When we rounded the corner of the cemetery he looked up. The Memorial to the Missing is breathtaking in its scale - and Michael Morpurgo was clearly overcome, realising as we all did, that you needed something this large to be able to carry all the names of the fallen here.
Michael Morpurgo has written many, many books. But for this former Children's Laureate, it is the ones he has written about war, most notably of course War Horse, and Private Peaceful, with which his name is most synonymous.
And so he accompanied ITV News as we visited the cemeteries that stretch over the horizon in this part of Northern France. He has visited battlefields before, like Ypres, which have left a lasting impression. But this was his first opportunity to see in person, the graves to those unknown soldiers at Thiepval.
We filmed at dawn, and for much of the time, it was just us. Seated on that vast memorial and looking out. It was misty which lent an eerie atmosphere, it was like this in the days and hours leading up to that fateful blowing of the whistle.
Michael struggled he said, to imagine how different this scene was then. The sounds of gunfire, of human pain and misery replaced by an incredible stillness today, the birds singing.
He was a war baby he said, a child born in the second world war, a picture in the family home of his Uncle Peter who served in the RAF and died, a constant reminder he said, that war did terrible things to families, to societies.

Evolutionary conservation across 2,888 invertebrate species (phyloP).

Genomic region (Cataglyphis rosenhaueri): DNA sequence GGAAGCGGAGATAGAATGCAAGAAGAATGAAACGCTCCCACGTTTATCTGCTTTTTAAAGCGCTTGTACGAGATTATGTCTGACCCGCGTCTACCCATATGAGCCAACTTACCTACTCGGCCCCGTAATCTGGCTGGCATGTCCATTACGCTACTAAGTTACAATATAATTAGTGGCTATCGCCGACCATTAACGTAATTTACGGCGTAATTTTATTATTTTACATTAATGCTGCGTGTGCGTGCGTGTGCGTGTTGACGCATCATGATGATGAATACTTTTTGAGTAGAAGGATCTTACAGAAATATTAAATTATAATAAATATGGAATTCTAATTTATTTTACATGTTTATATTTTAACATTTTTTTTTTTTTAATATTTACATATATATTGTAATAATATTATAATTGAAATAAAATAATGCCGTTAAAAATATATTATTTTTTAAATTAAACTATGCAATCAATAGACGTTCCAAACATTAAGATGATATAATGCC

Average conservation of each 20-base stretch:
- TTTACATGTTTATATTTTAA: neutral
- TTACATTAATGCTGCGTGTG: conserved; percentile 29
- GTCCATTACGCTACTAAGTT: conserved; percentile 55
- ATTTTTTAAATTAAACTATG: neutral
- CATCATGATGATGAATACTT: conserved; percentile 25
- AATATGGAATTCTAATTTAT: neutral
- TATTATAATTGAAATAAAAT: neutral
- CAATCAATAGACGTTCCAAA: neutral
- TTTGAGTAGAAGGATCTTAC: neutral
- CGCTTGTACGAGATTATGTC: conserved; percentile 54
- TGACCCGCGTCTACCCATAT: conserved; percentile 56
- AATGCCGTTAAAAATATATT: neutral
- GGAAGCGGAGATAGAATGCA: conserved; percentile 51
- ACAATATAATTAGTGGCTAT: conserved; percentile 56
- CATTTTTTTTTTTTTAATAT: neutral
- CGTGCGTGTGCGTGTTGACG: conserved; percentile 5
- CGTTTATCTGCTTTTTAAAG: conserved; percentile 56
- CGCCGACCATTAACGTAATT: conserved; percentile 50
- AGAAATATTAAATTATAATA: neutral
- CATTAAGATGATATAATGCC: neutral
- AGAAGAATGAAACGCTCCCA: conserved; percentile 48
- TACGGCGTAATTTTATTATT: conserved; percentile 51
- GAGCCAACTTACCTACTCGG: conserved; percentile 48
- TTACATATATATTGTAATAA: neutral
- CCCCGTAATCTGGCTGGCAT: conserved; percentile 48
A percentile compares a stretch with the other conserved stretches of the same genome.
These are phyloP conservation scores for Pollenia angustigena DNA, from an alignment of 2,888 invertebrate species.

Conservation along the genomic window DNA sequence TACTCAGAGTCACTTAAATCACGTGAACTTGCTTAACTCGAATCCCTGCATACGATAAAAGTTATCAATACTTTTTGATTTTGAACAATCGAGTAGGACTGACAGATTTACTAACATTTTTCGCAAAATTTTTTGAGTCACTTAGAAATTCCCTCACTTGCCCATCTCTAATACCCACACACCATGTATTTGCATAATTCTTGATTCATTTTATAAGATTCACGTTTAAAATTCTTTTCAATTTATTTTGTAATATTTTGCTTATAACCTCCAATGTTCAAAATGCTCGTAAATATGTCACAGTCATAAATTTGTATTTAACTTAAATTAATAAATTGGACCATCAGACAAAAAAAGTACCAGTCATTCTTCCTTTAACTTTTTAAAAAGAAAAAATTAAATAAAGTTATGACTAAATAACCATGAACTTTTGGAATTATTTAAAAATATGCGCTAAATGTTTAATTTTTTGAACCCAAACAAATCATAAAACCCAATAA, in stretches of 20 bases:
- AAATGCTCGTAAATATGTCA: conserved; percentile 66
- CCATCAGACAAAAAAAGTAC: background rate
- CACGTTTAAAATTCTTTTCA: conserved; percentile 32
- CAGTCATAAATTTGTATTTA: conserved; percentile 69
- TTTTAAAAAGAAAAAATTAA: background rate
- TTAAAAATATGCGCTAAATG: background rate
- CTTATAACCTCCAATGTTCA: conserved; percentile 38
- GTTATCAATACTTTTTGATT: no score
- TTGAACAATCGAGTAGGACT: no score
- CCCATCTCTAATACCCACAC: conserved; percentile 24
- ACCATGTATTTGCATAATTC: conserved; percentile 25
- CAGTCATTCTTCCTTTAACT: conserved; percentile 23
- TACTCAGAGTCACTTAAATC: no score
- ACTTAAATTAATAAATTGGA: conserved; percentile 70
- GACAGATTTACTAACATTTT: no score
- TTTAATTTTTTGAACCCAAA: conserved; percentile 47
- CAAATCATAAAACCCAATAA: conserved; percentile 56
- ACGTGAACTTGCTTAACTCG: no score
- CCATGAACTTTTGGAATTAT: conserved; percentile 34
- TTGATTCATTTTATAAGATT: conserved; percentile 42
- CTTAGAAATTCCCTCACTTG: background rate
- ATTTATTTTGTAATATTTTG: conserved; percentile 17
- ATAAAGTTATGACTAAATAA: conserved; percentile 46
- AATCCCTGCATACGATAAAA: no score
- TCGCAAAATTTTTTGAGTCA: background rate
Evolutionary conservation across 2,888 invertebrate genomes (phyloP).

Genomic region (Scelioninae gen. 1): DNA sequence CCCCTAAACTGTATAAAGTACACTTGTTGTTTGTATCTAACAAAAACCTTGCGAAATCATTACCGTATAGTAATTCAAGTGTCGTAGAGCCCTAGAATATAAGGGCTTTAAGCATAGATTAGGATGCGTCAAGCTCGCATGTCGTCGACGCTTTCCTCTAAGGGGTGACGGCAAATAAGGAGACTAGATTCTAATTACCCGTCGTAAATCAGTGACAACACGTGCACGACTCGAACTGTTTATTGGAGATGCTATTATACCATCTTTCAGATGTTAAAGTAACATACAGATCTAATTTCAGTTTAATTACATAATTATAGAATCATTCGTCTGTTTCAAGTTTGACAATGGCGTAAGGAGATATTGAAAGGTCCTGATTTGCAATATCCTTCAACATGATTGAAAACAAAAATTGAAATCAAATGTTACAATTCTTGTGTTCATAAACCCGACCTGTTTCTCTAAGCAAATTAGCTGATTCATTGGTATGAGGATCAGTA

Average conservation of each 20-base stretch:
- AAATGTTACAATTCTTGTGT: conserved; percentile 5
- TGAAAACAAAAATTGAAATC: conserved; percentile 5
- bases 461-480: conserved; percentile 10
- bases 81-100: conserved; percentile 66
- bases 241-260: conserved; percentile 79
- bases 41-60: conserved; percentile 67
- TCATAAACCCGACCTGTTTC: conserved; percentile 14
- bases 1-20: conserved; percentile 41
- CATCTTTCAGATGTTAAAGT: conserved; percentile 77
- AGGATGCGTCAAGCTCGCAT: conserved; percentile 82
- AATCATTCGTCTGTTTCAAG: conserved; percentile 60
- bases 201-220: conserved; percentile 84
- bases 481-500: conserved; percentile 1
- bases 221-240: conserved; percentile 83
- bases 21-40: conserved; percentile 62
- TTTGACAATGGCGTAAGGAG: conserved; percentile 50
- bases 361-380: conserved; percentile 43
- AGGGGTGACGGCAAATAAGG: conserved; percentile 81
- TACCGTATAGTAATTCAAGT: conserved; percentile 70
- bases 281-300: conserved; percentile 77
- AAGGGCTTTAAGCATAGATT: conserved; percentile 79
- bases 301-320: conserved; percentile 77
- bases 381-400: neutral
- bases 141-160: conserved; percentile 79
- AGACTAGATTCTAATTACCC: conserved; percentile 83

But it was when he met old soldiers of the First World War, in his home village in Devon, that his war books were born. "I tumble on stories" he said, "because I tumble on people".
A chat to veterans about the horrors of the trenches lead him to write War Horse, his desire to tell the story from a neutral viewpoint decisive in choosing a horse as the narrator for the book. As we know that book would be made into an award winning play, and then a film directed by Steven Spielberg.
Indeed as we talked at Thiepval, the silence was broken by a group of Scottish schoolchildren on a trip to see the memorial. When they realised that seated before them was the man who wrote the war books they had been studying, the excitement was palpable. It was clear that these children had loved Michael's stories, the fact that they had happened upon him here ensuring that they would never forget.
Without anyone alive to share their first hand stories of the Somme, Michael's fear is that the connection between then and now will be broken - and so he writes to keep those stories alive.
"We must learn from this" he said as he gazed out to the fields and beyond. "This is what happens when men go mad", he said, referring to the catastrophic decisions that brought the world to war, and unleashed its weapons.
Poignantly, he wondered if he would have had the bravery to keep walking towards the enemy as the bullets flew. "I'd like to think I would" he said, "for the comrade to the right of me, and the left of me, I hope I would".
After we returned home, Michael wrote to me about his hopes for the visit and for the news pieces we recorded on that day, in that location.
"I hope everyone there will feel we all achieved something way beyond the ordinary. Ordinary is not enough for those left lying there".